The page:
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Someone slept in my room and it wasn’t me. Like Goldilocks and the Three Bears, someone had slept in my room while I was away. However, unlike the Three Bears, no one was still there when I got back. And unlike Goldilocks and the Three Bears, this wasn’t a fairy tale.
This is the first time I’ve ever experienced something like this and I hope it is the last.
If you’re a regular reader of the blog you know there aren’t any complaint posts. When you travel often, things happen, it’s just the nature of travel. But this was an unusual circumstance that warrants mentioning.
Here’s what happened to me and how you can avoid the same thing happening to you.
- Someone Slept in My Room and It Wasn’t Me
- Long, Exhausting Day
- Someone’s Been Sleeping in My Bed
- Did a Hotel Employee Sleep in My Bed
- A Case of the Wrong Room
- Multiple Entries Into My Room
- Safety Concerns
- What to Do If This Happens to You
Someone Slept in My Room and It Wasn’t Me
I flew out to see my aunt who had lung cancer. As a breast cancer survivor, she went through the chemotherapy and radiation treatment route before.
At 90 years old she wasn’t about to go through it again. Instead, she chose hospice. I’ve been through hospice with my mom so knew what to expect. There isn’t a lot of visiting or talking. They sleep a lot. You spend a lot of time sitting by their bed.
Finding last-minute award space on American Airlines that didn’t involve a red-eye was challenging. It’s difficult to sleep sitting up so I avoid redeyes unless it’s an international flight and I’m in First Class or Business Class.
But I found economy saver space from San Diego to Lexington for the dates I needed and didn’t require an overnight in a connection city like Dallas or Charlotte.
As a bonus, Lexington is also a reduced mileage award city for August and September if you have a Citi AAdvantage credit card.
My flight arrived into Lexington around 11 pm and my aunt lived in Newport, Kentucky, a 1 ½ hour drive. So I stayed the night at the Hyatt Place Lexington. At $107 a night or 5,000 points, the price was right.
The next day, August 8, 2019, I drove into Newport and got to spend the last hour of my aunt’s life with her. She opened her eyes when said her name so she knew I was there. Spent the rest of the day with my cousins and that night at a cottage at the Doyle Country Club.
Drove back to Lexington for the Railbird Festival and stayed at the Doubletree. I checked into the Hyatt Place Lexington on August 10, 2019, for a 3-night stay. The first two nights were uneventful.
But the last night was another story.
Long, Exhausting Day
On August 12, 2019, I left the hotel, Hyatt Place Lexington, at 10 am to drive to Camp Springs, Kentucky for my aunt’s funeral. The funeral was at 6 pm but it’s a 1 1/2 hour drive.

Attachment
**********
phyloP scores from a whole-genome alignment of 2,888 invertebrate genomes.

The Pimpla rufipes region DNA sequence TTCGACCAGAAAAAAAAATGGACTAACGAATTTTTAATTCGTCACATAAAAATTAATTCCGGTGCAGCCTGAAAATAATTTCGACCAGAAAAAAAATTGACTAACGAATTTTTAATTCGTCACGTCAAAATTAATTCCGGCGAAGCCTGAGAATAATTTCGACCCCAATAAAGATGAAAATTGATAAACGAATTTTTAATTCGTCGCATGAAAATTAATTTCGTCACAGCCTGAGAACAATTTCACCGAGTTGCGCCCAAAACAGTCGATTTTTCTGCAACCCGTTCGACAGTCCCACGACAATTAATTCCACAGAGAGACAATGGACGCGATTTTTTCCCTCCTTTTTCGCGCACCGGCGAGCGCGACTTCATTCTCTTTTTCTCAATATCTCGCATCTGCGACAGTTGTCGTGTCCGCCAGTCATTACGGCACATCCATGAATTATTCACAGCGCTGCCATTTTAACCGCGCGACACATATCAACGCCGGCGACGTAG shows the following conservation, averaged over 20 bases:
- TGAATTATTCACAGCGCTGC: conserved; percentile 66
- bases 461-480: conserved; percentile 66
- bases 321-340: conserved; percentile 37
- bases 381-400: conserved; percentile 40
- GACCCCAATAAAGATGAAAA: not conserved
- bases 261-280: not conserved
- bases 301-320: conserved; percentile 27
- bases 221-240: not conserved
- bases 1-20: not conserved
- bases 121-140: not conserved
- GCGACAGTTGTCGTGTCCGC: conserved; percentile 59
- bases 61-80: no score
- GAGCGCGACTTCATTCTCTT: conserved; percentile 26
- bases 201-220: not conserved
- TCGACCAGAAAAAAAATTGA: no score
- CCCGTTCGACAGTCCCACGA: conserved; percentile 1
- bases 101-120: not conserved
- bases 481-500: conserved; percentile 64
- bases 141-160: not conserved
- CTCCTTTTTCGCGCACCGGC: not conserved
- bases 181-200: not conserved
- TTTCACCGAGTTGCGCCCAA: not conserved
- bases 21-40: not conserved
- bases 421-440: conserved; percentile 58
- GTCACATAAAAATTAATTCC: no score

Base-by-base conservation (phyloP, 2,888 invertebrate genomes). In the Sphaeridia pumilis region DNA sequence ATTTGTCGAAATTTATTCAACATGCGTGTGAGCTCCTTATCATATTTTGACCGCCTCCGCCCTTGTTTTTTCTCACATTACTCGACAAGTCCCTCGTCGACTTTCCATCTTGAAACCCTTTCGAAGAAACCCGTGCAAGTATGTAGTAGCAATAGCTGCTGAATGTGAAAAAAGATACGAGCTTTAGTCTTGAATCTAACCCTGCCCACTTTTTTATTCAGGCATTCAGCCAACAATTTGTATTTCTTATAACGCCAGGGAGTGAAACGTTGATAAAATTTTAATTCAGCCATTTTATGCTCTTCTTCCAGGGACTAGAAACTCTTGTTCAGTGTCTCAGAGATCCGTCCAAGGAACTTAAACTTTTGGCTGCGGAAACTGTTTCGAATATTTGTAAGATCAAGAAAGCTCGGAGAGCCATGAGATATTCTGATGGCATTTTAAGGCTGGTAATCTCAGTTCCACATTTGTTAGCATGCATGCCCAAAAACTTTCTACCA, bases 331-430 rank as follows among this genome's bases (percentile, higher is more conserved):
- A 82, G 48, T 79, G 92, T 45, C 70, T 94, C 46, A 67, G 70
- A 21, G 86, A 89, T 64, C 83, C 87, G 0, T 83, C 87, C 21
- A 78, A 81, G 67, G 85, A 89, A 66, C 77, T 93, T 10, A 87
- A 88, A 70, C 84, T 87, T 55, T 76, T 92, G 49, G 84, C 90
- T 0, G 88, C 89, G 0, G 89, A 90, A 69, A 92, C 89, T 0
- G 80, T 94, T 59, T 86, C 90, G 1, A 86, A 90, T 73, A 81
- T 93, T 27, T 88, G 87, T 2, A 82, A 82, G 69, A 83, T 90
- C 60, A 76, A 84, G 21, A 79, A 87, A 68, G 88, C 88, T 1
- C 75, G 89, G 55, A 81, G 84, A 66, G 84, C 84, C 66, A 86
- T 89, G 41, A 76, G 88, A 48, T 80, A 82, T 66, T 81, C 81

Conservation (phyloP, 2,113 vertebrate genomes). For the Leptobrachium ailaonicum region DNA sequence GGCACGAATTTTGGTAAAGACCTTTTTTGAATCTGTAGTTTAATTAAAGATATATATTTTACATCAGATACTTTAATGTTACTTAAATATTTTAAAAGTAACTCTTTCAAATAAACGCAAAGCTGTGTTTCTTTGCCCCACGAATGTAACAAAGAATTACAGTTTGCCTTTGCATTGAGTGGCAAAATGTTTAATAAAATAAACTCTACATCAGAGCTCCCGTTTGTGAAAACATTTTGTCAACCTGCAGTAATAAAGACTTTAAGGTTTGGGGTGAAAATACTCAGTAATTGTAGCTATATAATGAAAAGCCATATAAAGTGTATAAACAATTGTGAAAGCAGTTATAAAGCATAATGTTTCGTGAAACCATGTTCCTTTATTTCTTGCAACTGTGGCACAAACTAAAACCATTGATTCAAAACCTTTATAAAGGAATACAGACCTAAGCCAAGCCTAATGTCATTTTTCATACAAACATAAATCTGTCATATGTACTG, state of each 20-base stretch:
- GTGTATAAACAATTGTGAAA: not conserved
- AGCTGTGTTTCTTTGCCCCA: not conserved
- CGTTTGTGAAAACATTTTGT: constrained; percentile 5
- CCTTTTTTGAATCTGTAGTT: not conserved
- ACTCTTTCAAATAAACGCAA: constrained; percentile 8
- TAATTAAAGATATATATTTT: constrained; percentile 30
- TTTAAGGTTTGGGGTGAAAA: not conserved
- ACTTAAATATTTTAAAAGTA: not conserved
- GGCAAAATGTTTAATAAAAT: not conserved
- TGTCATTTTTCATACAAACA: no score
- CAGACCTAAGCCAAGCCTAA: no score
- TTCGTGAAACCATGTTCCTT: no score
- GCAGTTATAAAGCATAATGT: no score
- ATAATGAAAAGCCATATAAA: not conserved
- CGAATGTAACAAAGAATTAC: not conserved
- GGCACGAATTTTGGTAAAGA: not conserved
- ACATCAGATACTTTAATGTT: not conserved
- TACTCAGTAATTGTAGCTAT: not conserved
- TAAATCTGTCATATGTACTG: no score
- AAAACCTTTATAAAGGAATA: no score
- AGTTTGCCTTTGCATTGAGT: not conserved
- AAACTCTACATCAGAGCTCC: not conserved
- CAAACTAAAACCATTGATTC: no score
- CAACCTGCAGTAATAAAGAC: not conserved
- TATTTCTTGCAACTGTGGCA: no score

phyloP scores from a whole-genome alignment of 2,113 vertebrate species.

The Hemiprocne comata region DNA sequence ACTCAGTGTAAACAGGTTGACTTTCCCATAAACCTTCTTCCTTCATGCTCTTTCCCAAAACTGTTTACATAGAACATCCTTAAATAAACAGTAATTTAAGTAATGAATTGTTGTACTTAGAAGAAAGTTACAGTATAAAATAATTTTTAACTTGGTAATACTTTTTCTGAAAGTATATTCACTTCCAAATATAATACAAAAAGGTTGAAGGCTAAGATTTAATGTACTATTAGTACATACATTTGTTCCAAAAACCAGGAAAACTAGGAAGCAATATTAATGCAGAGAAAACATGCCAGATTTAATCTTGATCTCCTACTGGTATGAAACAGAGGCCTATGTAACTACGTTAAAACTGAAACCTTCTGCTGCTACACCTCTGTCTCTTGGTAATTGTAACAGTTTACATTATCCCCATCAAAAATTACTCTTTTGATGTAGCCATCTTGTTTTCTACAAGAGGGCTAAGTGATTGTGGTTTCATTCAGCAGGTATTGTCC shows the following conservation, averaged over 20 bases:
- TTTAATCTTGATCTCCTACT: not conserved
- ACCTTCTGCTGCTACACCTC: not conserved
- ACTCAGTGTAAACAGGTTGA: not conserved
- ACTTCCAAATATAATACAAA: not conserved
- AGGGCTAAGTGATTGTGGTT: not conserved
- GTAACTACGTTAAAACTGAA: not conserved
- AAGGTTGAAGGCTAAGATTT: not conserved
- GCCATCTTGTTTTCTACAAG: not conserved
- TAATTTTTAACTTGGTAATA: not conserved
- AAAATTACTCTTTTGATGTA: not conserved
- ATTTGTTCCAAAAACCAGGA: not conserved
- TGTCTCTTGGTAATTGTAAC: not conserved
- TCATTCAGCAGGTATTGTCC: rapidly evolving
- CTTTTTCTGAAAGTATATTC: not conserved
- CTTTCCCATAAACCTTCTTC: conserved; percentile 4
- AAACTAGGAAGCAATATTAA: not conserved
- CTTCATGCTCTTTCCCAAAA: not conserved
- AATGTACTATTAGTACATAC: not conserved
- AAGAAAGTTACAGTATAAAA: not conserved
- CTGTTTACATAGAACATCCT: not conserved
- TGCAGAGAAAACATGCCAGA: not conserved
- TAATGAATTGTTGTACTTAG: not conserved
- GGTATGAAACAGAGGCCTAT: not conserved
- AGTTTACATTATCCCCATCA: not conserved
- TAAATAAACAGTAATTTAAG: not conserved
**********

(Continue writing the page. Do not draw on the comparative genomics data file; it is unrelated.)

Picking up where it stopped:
Because I wanted to avoid traffic I left early. I brought my suitcase so that I could change into my black dress at my cousin’s house.
I did not check out of my hotel room.
Nor did I say anything to the front desk clerk. But I used my World of Hyatt Globalist vouchers for my free bottles of water. The weather had been hot and humid and I wanted enough water for the drive.
In hindsight, this might have tipped the staff off that my room would be unoccupied.
The funeral and reception ended around 9 pm and I visited with my cousin until 10:30 pm. It was a long, exhausting day (physically and emotionally). It wouldn’t be safe to drive back that late, especially if Google routed me through the two-lane highway 27 or if there were lots of big rigs on the road. Instead, I spent the night at my cousin’s.
Someone’s Been Sleeping in My Bed
On August 13, 2019, I drove back to the Hyatt Place Lexington to shower and check out of my hotel. I arrived about 10 am and found the room of my door held open with the security latch as housekeeping does when they are cleaning the room.
Several other doors to rooms on my floor were similarly held open. Having stayed there previously I knew how housekeeping worked. I looked but couldn’t find the housekeeper in the hall nor in the supply room so I closed my door and went inside.
Only to discover that someone had slept in my bed!
The sheets were pulled back and pillows indented on the right side of the bed, closest to the window. Just as it would look if someone had slept in the bed.
But this time, it wasn’t me.
There was trash in both trashcans including the Thank You note I left on the bed with the tip. The bath mat hung waded up over the towel rack (not how I left it). In other words, housekeeping didn’t finish cleaning my room.
Or someone used my room.
Did a Hotel Employee Sleep in My Bed
Did the hotel check me out and give my room to someone else? I immediately called the front desk and confirmed I was still checked in.
I explained that someone had slept in my room. The bed looked slept in.
She asked, “Are you sure you didn’t sleep in the bed?”
“Yes, I’m sure it wasn’t me. Because I hadn’t slept there that night and don’t sleep on that side of the bed.” I repeated, “Someone had slept in my room.”
She said she’d look into it.